OCEANSIDE — Two-and-a-half-year-old Caleb Peltier of Vista has already made a big impact on the world around him.
Tri-City Medical Center developed and named its emergency room response code for newborns after him and Caleb’s parents were among the speakers who addressed legislators and helped pass Assembly Bill 1731 that requires all California hospitals to provide pulse oximetry tests for newborns.
Caleb’s recovery from a congenital heart defect as an infant has inspired many people around him to speak up on behalf of newborns’ medical needs.
Caleb’s illness was unexpected. His mom Casey Peltier said she had a full-term normal pregnancy, but when she arrived home with 3-day-old Caleb she knew something was wrong.
“I noticed he was not eating well and was cranky,” Peltier said.
She brought him in for a checkup with the family pediatrician. By the time the family reached the doctor’s office Caleb was having difficulty breathing.
The pediatrician misdiagnosed the illness as meningitis and sent Caleb to Tri-City emergency room.
Tri-City neonatologist and pediatric cardiologist Dr. Hamid Movahhedian and NICU manager and registered nurse Nancy Myers were on the emergency team that saw Caleb. Movahhedian accurately diagnosed Caleb with congenital heart defect.
By this time things were critical.
“His organs were shutting down,” Peltier said. “His blood and gases were off the chart.”
Caleb was resuscitated and sent by Life Flight helicopter to Rady Children’s Hospital.
He had open-heart surgery, followed by a second open-heart surgery before his 2nd birthday.
Peltier said she hopes no other family will have to go through what her family did. She and her husband DJ Peltier vowed to help in any way they could to raise awareness about the special medical needs of infants.
“It was our worst nightmare,” Peltier said.
“That day in the ER saved his life,” she added. “We were so lucky and so blessed.”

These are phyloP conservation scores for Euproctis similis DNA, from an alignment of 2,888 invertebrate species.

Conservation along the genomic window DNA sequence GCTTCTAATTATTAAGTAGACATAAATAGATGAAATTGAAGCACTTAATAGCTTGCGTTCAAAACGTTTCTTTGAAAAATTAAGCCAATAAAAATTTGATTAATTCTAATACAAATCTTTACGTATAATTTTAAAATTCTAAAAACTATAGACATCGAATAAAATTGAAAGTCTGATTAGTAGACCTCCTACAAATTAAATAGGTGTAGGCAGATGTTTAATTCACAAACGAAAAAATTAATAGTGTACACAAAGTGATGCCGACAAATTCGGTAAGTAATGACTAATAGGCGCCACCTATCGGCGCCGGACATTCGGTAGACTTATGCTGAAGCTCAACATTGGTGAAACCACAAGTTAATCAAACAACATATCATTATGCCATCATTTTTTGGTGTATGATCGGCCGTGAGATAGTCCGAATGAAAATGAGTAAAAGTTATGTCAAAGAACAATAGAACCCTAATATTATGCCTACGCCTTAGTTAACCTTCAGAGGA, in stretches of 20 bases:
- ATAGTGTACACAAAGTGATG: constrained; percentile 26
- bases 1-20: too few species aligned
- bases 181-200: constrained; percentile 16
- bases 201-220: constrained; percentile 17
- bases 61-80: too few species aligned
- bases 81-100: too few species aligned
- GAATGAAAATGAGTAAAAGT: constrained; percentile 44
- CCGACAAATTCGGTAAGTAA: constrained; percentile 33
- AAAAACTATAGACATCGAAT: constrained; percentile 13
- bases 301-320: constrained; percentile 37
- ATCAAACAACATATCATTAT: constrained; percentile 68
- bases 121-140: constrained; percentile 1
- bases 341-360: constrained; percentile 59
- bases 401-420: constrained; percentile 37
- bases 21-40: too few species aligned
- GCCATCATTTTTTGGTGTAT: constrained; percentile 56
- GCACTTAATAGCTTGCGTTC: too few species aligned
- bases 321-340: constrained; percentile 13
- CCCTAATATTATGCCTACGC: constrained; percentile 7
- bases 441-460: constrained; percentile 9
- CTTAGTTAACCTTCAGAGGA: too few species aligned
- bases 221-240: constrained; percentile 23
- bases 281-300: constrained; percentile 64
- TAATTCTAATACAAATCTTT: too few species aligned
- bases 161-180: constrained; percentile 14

The Peltiers teamed up with Tri-City Medical Center to brand the Code Caleb emergency room response code for infants under 60 days old.
When infants in need of resuscitation arrive a neonatologist, neonatal nurse and respiratory therapist are immediately paged to respond.
“When a baby is sick time is of the essence,” Myers said. “They get sick quickly and need to be responded to at a much more rapid pace.”
“It is essential that a consistent, well-accepted process for responding to them be in place when they do occur,” she added.
The code was launched in April 2012. There have been nine calls for Code Caleb in the first year.
Tri-City Medical Center is sharing Code Caleb with other hospitals to raise awareness, standardize the practice, and help improve the odds of survival for infants.
The Peltiers also worked with Tri-City Medical Center, the March of Dimes and former Assemblyman Marty Block to successfully lobby for AB 1731, that requires pulse oximetry tests for the identification of critical congenital heart disease in newborns be given at all California hospitals. The cost of the test is $3.
“The idea is to save babies like Caleb,” Myers said.
Gov. Jerry Brown signed AB 1731 in September 2012, a few days before Caleb’s second birthday. The screening will be in effect statewide July 1.
The Peltiers continue to speak at events and share their experience. On April 13 they served as the host family for the March of Dimes fundraiser walk in Oceanside. About 300 supporters participated in the walk, including 10 News anchors Kimberly Hunt and Claudia Llausas.
Today Caleb’s mom describes him a normal 2 year old.
“He plays, he laughs, he says his ABCs, he sings — it’s all any parent wants,” Peltier said.